The LABI Report: Jobs for Louisiana’s graduates

Published 12:00 am Friday, February 1, 2002


Recently, a meeting was held at the Governor’s Mansion in Baton Rouge where legislative, business, labor and education leaders throughout the state met to focus on one of the most important issues facing Louisiana and America today – the education of at-risk youth.

Specifically, this meeting was convened to promote a program called Jobs for Louisiana’s Graduates (JLG), which is an affiliate of Jobs for America’s Graduates (JAG). Having existed nationwide for 20 years, JAG is a non-profit corporation aimed at increasing the quality and quantity of high school graduates.

Louisiana has established one of the most thriving JAG programs in the nation. Six years ago, JLG began with only two pilot sites, and today it has 43 sites in 18 parishes.

During 2000, more than 1,100 participants in high schools, vo-tech colleges and alternative school centers received a high school diploma or GED, plus marketable skills which enabled them to obtain good jobs.

Students enrolled in this state-assisted program generally find it of great benefit. The statistics speak for themselves.

Louisiana’s JLG Class of 2000 had a 91 percent graduation rate, of which 78 percent were able to secure a full-time job. How much does this program cost?

The average cost per participant is between $1,200 and $1,400.

However, the state recoups this expenditure over a 14-month period in taxes paid by the employed JLG graduate. More than 90 percent of the business owners who have employed a JLG graduate say that it has been a good investment for their company.

Unfortunately, there are many at-risk youth who do not know about JLG.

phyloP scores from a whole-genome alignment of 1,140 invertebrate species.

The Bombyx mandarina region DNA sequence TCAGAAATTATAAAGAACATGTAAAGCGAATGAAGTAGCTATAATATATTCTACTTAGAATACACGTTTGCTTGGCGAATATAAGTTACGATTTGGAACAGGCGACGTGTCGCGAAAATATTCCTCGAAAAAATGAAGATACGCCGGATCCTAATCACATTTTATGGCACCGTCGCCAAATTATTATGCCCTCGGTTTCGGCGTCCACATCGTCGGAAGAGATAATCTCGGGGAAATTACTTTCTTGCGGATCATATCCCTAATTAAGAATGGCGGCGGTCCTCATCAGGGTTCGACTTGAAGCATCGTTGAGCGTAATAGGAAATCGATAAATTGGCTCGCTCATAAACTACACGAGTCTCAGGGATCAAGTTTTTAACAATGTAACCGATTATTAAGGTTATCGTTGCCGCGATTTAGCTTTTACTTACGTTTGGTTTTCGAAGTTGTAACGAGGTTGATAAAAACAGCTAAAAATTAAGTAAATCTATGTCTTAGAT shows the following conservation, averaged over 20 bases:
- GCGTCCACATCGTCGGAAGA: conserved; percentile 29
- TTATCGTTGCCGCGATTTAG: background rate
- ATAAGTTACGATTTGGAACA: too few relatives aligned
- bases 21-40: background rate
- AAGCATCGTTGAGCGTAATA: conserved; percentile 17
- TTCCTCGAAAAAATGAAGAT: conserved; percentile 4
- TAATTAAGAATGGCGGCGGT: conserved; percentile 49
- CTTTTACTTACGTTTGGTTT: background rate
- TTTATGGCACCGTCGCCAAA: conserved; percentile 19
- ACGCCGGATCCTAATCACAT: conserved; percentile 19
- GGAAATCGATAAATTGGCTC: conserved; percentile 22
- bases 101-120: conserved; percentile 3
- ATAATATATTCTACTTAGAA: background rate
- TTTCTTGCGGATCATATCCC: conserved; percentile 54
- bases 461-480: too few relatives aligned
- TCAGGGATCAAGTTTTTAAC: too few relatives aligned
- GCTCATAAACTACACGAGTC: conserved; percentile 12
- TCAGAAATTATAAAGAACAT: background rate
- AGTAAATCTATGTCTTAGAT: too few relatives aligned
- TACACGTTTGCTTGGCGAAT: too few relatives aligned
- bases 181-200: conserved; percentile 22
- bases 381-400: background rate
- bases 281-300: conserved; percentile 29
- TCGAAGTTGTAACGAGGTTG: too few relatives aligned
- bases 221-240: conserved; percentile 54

Governor Mike Foster is encouraging the business community and state leaders to take an active role to support this valuable program.

Taking JLG to the next level will have a positive, long-term impact on all of Louisiana’s citizenry by graduating more students from high school, supplying a large number of entry-level workers with some degree of skills, and reducing the need for government support services that are a drain on taxpayers.

Louisiana will continue to reap many rewards from JLG.

The vision for JLG is to grow and serve at-risk youth in all 64 parishes. Not only will it help to educate Louisiana’s at-risk youth, but it will also provide employers with better skilled entry-level workers.

Higher skilled workers will have greater income opportunities throughout their lives, increase government revenues and reduce the high cost of state-supported services. In order for our state to aggressively pursue economic development and be competitive with other southern states, we must have an educated workforce.

The JLG program is definitely one step in the right direction.

DAN JUNEAU is the president of the Louisiana Association of Business and Industry.